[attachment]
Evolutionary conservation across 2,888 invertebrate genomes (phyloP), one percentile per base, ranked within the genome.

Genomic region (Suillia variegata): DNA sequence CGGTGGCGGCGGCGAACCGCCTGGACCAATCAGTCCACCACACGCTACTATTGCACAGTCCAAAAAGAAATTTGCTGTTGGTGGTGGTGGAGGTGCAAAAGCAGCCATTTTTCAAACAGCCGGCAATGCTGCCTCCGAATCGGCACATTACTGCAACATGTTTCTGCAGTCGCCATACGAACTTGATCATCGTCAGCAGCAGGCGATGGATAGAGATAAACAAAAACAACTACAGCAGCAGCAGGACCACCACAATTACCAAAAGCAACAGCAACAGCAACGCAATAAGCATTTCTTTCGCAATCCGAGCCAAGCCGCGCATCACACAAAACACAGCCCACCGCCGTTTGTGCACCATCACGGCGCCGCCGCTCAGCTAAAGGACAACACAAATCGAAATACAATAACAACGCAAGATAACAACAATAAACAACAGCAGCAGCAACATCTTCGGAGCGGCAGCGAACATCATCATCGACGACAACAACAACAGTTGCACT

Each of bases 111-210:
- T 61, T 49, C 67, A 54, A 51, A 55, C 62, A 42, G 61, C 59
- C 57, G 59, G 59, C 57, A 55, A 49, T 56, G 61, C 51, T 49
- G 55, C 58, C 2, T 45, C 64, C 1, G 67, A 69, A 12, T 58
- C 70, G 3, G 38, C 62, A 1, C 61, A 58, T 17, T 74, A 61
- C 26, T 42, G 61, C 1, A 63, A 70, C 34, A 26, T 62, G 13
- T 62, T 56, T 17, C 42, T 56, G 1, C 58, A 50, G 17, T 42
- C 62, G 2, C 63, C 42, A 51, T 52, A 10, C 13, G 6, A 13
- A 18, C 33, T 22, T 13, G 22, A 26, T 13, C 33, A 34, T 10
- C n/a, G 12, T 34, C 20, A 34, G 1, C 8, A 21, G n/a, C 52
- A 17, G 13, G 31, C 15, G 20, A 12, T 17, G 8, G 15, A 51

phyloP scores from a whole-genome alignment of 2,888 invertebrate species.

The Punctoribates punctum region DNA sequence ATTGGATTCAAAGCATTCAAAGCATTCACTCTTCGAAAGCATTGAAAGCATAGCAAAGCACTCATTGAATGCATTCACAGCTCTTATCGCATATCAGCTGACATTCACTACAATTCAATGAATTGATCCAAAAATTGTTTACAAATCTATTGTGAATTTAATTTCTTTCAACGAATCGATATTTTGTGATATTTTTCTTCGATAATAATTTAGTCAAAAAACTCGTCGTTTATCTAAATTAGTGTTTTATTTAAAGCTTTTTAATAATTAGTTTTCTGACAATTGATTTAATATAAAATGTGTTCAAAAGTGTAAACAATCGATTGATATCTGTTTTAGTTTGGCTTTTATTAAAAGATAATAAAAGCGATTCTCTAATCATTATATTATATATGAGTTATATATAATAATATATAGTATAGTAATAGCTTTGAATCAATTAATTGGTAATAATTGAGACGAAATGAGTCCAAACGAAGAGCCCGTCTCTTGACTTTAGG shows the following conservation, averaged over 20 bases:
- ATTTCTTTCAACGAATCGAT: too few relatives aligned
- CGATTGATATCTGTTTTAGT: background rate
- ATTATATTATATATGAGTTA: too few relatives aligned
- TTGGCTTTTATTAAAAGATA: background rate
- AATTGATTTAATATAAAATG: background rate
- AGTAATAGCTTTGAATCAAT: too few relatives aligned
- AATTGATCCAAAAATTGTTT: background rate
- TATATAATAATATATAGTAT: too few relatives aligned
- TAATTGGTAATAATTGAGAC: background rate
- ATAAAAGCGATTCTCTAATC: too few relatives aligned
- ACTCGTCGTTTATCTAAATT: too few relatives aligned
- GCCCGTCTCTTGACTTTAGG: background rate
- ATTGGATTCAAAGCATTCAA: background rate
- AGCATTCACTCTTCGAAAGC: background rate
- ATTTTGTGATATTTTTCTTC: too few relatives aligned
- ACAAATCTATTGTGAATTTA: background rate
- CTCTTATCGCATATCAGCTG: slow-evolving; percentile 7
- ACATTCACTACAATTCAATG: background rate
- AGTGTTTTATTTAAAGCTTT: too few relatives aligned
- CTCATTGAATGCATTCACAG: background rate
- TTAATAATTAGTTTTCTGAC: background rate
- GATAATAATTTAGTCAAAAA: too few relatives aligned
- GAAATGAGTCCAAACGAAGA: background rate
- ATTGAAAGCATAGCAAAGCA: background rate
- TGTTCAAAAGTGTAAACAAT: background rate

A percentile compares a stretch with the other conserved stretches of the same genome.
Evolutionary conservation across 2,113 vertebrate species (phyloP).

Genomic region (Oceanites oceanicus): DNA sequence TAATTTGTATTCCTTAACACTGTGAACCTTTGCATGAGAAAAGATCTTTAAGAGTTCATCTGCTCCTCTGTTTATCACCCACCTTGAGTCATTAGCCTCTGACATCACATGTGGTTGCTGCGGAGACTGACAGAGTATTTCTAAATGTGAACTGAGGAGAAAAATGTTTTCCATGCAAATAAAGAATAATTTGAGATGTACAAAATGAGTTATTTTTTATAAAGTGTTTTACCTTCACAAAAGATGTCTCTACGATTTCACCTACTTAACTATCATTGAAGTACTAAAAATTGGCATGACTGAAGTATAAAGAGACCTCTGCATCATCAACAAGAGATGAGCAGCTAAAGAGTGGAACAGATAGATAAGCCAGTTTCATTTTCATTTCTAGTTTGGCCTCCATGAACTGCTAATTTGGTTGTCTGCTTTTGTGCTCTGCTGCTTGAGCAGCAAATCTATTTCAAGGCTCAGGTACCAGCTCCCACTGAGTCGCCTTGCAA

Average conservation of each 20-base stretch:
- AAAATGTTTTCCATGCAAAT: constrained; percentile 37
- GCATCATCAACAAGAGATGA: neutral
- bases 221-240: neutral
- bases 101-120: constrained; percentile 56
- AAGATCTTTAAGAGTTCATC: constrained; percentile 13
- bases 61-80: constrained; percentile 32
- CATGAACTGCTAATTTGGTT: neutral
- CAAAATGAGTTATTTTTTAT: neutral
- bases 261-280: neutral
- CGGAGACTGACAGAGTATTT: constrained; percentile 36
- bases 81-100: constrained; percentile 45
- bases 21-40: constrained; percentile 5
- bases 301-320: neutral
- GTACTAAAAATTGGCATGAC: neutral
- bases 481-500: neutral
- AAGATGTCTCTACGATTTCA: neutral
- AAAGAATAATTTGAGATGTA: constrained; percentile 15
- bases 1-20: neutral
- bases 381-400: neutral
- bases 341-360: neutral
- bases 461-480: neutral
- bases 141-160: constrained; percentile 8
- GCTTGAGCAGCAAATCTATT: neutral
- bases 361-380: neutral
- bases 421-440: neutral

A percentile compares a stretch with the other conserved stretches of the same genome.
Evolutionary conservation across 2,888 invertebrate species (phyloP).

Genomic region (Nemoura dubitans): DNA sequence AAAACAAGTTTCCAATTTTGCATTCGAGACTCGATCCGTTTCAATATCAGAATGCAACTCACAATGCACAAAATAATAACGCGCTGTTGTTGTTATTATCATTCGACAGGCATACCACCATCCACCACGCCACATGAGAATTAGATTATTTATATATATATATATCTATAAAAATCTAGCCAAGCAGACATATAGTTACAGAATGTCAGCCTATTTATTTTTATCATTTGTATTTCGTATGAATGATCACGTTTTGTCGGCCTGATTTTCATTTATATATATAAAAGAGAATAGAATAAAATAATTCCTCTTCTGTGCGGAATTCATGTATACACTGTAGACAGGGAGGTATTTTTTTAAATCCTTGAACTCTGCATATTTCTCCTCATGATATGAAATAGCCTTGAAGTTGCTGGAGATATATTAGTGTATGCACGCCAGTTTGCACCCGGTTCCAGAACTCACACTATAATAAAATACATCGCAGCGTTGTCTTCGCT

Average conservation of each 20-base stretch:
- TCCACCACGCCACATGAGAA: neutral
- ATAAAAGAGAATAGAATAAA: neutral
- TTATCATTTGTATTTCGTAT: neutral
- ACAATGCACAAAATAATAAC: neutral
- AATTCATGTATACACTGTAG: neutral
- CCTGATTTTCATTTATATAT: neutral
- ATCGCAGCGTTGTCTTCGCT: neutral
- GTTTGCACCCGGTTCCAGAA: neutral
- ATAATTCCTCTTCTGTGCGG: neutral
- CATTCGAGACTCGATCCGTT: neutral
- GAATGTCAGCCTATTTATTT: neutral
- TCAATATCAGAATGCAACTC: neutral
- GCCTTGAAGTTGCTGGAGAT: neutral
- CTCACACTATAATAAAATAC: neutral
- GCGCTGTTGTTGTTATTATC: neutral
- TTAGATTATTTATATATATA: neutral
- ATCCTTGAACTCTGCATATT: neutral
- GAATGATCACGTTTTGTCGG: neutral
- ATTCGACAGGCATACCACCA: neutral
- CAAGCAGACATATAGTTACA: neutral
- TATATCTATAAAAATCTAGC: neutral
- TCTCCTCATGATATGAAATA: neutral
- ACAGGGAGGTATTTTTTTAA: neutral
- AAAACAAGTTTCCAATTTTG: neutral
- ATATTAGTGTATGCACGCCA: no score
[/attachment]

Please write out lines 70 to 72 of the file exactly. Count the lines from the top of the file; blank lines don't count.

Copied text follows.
A percentile compares a stretch with the other conserved stretches of the same genome.
Evolutionary conservation across 2,888 invertebrate species (phyloP).

Genomic region (Nemoura dubitans): DNA sequence AAAACAAGTTTCCAATTTTGCATTCGAGACTCGATCCGTTTCAATATCAGAATGCAACTCACAATGCACAAAATAATAACGCGCTGTTGTTGTTATTATCATTCGACAGGCATACCACCATCCACCACGCCACATGAGAATTAGATTATTTATATATATATATATCTATAAAAATCTAGCCAAGCAGACATATAGTTACAGAATGTCAGCCTATTTATTTTTATCATTTGTATTTCGTATGAATGATCACGTTTTGTCGGCCTGATTTTCATTTATATATATAAAAGAGAATAGAATAAAATAATTCCTCTTCTGTGCGGAATTCATGTATACACTGTAGACAGGGAGGTATTTTTTTAAATCCTTGAACTCTGCATATTTCTCCTCATGATATGAAATAGCCTTGAAGTTGCTGGAGATATATTAGTGTATGCACGCCAGTTTGCACCCGGTTCCAGAACTCACACTATAATAAAATACATCGCAGCGTTGTCTTCGCT